But in Zambia, he argues, those companies are still the exception. "One, they cannot meet international standards of doing business – just writing a proper business proposal is a big problem to many of them," Mr. Mubanga says.
Bidding for economic opportunity
The bidding process is where Building Markets is focusing most of its efforts in Myanmar, employing a model it's also used in Mozambique, Afghanistan, Liberia, Haiti, and East Timor over the past decade.
It's targeting the vast, $125 billion international aid and development sector, which is ramping up activity in Myanmar two years after a military junta ceded control to a quasi-democratic government.
"It makes sense to try to use procurement to build economic opportunity in the target countries" despite the complexities involved, says Todd Moss, senior fellow and vice president at the Center for Global Development, a Washington think tank.
Building Markets' Gilmore argues that it's vital for local companies to become part of the foreign-aid pipeline now, while donors and agencies are still making their plans.
Myanmar has a particularly complicated set of dynamics for foreign investment and aid, given that many elite families who dominate the economy are on a US Treasury Department blacklist, putting them off limits for American firms and organizations. But other companies in Myanmar face more pedestrian obstacles, such as workers with low skill levels and a lack of computer skills, and a shortage of electricity.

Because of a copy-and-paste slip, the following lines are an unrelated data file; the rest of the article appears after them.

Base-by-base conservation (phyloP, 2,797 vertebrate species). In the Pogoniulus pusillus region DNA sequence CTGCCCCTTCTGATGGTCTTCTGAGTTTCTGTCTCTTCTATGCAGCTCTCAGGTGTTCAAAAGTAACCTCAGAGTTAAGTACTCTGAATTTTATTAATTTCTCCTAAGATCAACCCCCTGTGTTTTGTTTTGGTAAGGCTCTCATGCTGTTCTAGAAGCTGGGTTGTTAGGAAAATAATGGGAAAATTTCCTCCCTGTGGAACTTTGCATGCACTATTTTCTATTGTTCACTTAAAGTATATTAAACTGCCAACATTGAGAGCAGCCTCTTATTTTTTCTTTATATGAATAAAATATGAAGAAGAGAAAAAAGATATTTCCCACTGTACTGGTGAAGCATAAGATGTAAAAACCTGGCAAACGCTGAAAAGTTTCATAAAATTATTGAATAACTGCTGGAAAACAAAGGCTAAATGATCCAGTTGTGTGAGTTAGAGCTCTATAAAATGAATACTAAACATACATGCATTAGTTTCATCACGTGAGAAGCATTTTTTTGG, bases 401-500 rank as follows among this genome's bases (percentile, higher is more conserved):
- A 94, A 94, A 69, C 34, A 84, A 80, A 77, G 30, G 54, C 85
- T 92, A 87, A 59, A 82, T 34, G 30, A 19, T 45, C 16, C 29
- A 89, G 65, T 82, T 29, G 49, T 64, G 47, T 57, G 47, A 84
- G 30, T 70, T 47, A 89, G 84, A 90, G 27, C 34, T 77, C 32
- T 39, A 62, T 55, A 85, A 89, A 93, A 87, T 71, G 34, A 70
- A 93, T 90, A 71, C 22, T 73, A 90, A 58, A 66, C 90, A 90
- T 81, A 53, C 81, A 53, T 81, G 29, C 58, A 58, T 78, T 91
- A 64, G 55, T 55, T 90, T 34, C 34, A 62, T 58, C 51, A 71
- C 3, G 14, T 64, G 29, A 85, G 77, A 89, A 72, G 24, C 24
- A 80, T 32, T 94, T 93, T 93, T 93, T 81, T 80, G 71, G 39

Gilmore worked as deputy national security adviser of the UN peacekeeping mission in East Timor in 2001, after it broke away from Indonesian rule. He says he went back to his house every day "demoralized" about the lack of effect all the aid money flowing in was having in the war-torn country.
But he noticed that his landlord was using the rent Gilmore paid him to create a busing company – which, in turn, inspired Gilmore to start his nonprofit.
"At the end of the day, poverty is reduced by a job," Gilmore says. "What [an entrepreneur] needs is a contract."